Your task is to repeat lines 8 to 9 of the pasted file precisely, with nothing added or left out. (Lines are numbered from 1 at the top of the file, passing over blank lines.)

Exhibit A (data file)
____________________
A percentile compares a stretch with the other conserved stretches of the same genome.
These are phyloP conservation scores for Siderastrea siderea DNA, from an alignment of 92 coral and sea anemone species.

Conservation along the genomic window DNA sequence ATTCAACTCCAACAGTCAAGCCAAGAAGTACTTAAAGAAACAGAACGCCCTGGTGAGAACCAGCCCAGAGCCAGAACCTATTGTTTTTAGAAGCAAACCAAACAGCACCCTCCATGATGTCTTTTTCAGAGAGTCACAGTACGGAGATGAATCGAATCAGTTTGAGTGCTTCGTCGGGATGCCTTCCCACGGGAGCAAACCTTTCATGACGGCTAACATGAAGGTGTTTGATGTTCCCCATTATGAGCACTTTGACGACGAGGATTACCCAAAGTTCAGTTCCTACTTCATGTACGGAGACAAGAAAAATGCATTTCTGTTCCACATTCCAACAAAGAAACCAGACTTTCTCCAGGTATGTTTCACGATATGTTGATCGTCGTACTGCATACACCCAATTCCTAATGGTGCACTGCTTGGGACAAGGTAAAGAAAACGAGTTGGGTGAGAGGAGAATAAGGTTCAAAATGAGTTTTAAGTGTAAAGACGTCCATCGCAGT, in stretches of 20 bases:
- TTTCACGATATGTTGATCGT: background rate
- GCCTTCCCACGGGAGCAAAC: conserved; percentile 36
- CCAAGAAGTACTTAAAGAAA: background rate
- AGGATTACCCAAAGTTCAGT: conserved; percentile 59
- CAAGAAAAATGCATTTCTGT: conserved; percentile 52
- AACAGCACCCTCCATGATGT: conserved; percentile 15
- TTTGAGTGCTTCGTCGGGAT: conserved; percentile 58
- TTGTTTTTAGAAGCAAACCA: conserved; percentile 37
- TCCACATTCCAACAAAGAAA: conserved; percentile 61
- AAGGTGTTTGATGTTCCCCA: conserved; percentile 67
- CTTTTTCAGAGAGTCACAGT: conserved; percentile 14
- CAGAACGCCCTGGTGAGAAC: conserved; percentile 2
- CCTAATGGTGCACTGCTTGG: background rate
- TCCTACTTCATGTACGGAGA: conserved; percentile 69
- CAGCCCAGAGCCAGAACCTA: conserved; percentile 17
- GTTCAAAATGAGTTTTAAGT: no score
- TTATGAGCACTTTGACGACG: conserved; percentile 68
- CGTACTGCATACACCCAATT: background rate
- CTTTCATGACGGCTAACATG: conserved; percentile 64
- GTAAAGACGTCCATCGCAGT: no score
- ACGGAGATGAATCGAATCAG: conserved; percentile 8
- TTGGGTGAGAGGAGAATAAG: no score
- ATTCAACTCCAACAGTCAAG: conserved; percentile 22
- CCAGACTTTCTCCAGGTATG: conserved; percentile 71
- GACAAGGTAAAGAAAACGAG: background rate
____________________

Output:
- CAAGAAAAATGCATTTCTGT: conserved; percentile 52
- AACAGCACCCTCCATGATGT: conserved; percentile 15